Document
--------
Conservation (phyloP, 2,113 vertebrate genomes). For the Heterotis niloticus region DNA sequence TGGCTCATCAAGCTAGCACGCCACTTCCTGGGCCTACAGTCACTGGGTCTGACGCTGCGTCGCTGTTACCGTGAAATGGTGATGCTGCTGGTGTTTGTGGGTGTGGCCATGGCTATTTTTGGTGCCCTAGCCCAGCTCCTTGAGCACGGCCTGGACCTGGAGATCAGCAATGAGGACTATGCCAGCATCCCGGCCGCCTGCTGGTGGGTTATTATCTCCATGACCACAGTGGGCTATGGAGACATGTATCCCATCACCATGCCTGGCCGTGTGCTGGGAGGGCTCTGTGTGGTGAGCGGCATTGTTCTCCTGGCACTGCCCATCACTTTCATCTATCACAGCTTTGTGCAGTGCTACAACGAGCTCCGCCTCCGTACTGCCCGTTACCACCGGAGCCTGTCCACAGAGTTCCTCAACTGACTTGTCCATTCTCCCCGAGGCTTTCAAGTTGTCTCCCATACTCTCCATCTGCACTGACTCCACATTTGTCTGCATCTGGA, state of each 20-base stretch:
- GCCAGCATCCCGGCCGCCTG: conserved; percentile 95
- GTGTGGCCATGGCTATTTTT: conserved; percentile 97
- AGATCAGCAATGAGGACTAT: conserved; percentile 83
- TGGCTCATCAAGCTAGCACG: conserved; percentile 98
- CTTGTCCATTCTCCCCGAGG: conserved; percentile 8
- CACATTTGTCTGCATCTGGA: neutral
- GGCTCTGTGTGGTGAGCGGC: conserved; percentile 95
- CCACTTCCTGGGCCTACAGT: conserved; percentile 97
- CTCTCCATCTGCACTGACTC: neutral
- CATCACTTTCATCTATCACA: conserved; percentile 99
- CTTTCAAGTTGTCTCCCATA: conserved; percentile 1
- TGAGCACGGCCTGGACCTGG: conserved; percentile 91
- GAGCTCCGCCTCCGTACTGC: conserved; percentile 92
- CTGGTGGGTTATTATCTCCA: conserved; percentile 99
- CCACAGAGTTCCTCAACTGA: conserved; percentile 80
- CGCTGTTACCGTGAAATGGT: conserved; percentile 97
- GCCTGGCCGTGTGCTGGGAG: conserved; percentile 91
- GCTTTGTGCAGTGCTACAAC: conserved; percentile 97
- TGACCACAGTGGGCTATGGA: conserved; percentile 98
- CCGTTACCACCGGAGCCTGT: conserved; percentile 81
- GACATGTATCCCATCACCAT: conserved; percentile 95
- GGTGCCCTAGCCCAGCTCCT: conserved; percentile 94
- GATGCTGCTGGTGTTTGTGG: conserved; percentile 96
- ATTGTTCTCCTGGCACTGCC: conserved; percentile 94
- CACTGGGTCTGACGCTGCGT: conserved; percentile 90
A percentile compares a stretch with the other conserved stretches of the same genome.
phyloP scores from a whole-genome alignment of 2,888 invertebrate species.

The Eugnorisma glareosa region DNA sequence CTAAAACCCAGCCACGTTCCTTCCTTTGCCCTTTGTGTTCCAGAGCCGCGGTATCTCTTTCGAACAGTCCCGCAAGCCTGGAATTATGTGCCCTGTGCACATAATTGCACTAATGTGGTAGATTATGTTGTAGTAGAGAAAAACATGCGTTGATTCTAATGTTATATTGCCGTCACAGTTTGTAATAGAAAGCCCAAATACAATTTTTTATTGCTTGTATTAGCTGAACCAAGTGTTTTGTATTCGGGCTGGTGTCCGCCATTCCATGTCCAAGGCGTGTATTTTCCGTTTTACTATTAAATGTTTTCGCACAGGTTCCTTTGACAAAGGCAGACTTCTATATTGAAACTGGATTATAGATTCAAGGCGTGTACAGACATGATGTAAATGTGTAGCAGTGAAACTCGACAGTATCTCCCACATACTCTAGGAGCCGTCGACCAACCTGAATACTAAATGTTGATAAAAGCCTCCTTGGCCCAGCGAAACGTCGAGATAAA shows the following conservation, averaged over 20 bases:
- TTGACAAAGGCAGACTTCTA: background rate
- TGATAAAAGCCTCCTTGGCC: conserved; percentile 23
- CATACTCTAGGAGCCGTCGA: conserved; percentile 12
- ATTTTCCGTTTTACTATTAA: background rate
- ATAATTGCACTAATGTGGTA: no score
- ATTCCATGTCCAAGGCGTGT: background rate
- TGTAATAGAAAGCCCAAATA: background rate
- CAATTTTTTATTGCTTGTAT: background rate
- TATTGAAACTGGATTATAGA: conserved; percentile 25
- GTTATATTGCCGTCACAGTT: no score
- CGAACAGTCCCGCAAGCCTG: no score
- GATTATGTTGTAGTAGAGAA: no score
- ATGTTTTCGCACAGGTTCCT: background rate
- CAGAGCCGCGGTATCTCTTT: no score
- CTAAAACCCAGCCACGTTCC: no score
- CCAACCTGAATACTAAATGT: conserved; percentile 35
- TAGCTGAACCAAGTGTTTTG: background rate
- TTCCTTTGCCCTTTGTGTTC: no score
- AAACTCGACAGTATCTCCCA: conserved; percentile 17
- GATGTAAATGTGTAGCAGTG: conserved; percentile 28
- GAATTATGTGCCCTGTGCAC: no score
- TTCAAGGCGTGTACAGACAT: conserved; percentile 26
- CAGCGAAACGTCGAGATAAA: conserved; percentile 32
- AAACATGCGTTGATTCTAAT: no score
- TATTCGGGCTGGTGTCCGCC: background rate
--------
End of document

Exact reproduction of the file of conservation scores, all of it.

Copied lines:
Conservation (phyloP, 2,113 vertebrate genomes). For the Heterotis niloticus region DNA sequence TGGCTCATCAAGCTAGCACGCCACTTCCTGGGCCTACAGTCACTGGGTCTGACGCTGCGTCGCTGTTACCGTGAAATGGTGATGCTGCTGGTGTTTGTGGGTGTGGCCATGGCTATTTTTGGTGCCCTAGCCCAGCTCCTTGAGCACGGCCTGGACCTGGAGATCAGCAATGAGGACTATGCCAGCATCCCGGCCGCCTGCTGGTGGGTTATTATCTCCATGACCACAGTGGGCTATGGAGACATGTATCCCATCACCATGCCTGGCCGTGTGCTGGGAGGGCTCTGTGTGGTGAGCGGCATTGTTCTCCTGGCACTGCCCATCACTTTCATCTATCACAGCTTTGTGCAGTGCTACAACGAGCTCCGCCTCCGTACTGCCCGTTACCACCGGAGCCTGTCCACAGAGTTCCTCAACTGACTTGTCCATTCTCCCCGAGGCTTTCAAGTTGTCTCCCATACTCTCCATCTGCACTGACTCCACATTTGTCTGCATCTGGA, state of each 20-base stretch:
- GCCAGCATCCCGGCCGCCTG: conserved; percentile 95
- GTGTGGCCATGGCTATTTTT: conserved; percentile 97
- AGATCAGCAATGAGGACTAT: conserved; percentile 83
- TGGCTCATCAAGCTAGCACG: conserved; percentile 98
- CTTGTCCATTCTCCCCGAGG: conserved; percentile 8
- CACATTTGTCTGCATCTGGA: neutral
- GGCTCTGTGTGGTGAGCGGC: conserved; percentile 95
- CCACTTCCTGGGCCTACAGT: conserved; percentile 97
- CTCTCCATCTGCACTGACTC: neutral
- CATCACTTTCATCTATCACA: conserved; percentile 99
- CTTTCAAGTTGTCTCCCATA: conserved; percentile 1
- TGAGCACGGCCTGGACCTGG: conserved; percentile 91
- GAGCTCCGCCTCCGTACTGC: conserved; percentile 92
- CTGGTGGGTTATTATCTCCA: conserved; percentile 99
- CCACAGAGTTCCTCAACTGA: conserved; percentile 80
- CGCTGTTACCGTGAAATGGT: conserved; percentile 97
- GCCTGGCCGTGTGCTGGGAG: conserved; percentile 91
- GCTTTGTGCAGTGCTACAAC: conserved; percentile 97
- TGACCACAGTGGGCTATGGA: conserved; percentile 98
- CCGTTACCACCGGAGCCTGT: conserved; percentile 81
- GACATGTATCCCATCACCAT: conserved; percentile 95
- GGTGCCCTAGCCCAGCTCCT: conserved; percentile 94
- GATGCTGCTGGTGTTTGTGG: conserved; percentile 96
- ATTGTTCTCCTGGCACTGCC: conserved; percentile 94
- CACTGGGTCTGACGCTGCGT: conserved; percentile 90
A percentile compares a stretch with the other conserved stretches of the same genome.
phyloP scores from a whole-genome alignment of 2,888 invertebrate species.

The Eugnorisma glareosa region DNA sequence CTAAAACCCAGCCACGTTCCTTCCTTTGCCCTTTGTGTTCCAGAGCCGCGGTATCTCTTTCGAACAGTCCCGCAAGCCTGGAATTATGTGCCCTGTGCACATAATTGCACTAATGTGGTAGATTATGTTGTAGTAGAGAAAAACATGCGTTGATTCTAATGTTATATTGCCGTCACAGTTTGTAATAGAAAGCCCAAATACAATTTTTTATTGCTTGTATTAGCTGAACCAAGTGTTTTGTATTCGGGCTGGTGTCCGCCATTCCATGTCCAAGGCGTGTATTTTCCGTTTTACTATTAAATGTTTTCGCACAGGTTCCTTTGACAAAGGCAGACTTCTATATTGAAACTGGATTATAGATTCAAGGCGTGTACAGACATGATGTAAATGTGTAGCAGTGAAACTCGACAGTATCTCCCACATACTCTAGGAGCCGTCGACCAACCTGAATACTAAATGTTGATAAAAGCCTCCTTGGCCCAGCGAAACGTCGAGATAAA shows the following conservation, averaged over 20 bases:
- TTGACAAAGGCAGACTTCTA: background rate
- TGATAAAAGCCTCCTTGGCC: conserved; percentile 23
- CATACTCTAGGAGCCGTCGA: conserved; percentile 12
- ATTTTCCGTTTTACTATTAA: background rate
- ATAATTGCACTAATGTGGTA: no score
- ATTCCATGTCCAAGGCGTGT: background rate
- TGTAATAGAAAGCCCAAATA: background rate
- CAATTTTTTATTGCTTGTAT: background rate
- TATTGAAACTGGATTATAGA: conserved; percentile 25
- GTTATATTGCCGTCACAGTT: no score
- CGAACAGTCCCGCAAGCCTG: no score
- GATTATGTTGTAGTAGAGAA: no score
- ATGTTTTCGCACAGGTTCCT: background rate
- CAGAGCCGCGGTATCTCTTT: no score
- CTAAAACCCAGCCACGTTCC: no score
- CCAACCTGAATACTAAATGT: conserved; percentile 35
- TAGCTGAACCAAGTGTTTTG: background rate
- TTCCTTTGCCCTTTGTGTTC: no score
- AAACTCGACAGTATCTCCCA: conserved; percentile 17
- GATGTAAATGTGTAGCAGTG: conserved; percentile 28
- GAATTATGTGCCCTGTGCAC: no score
- TTCAAGGCGTGTACAGACAT: conserved; percentile 26
- CAGCGAAACGTCGAGATAAA: conserved; percentile 32
- AAACATGCGTTGATTCTAAT: no score
- TATTCGGGCTGGTGTCCGCC: background rate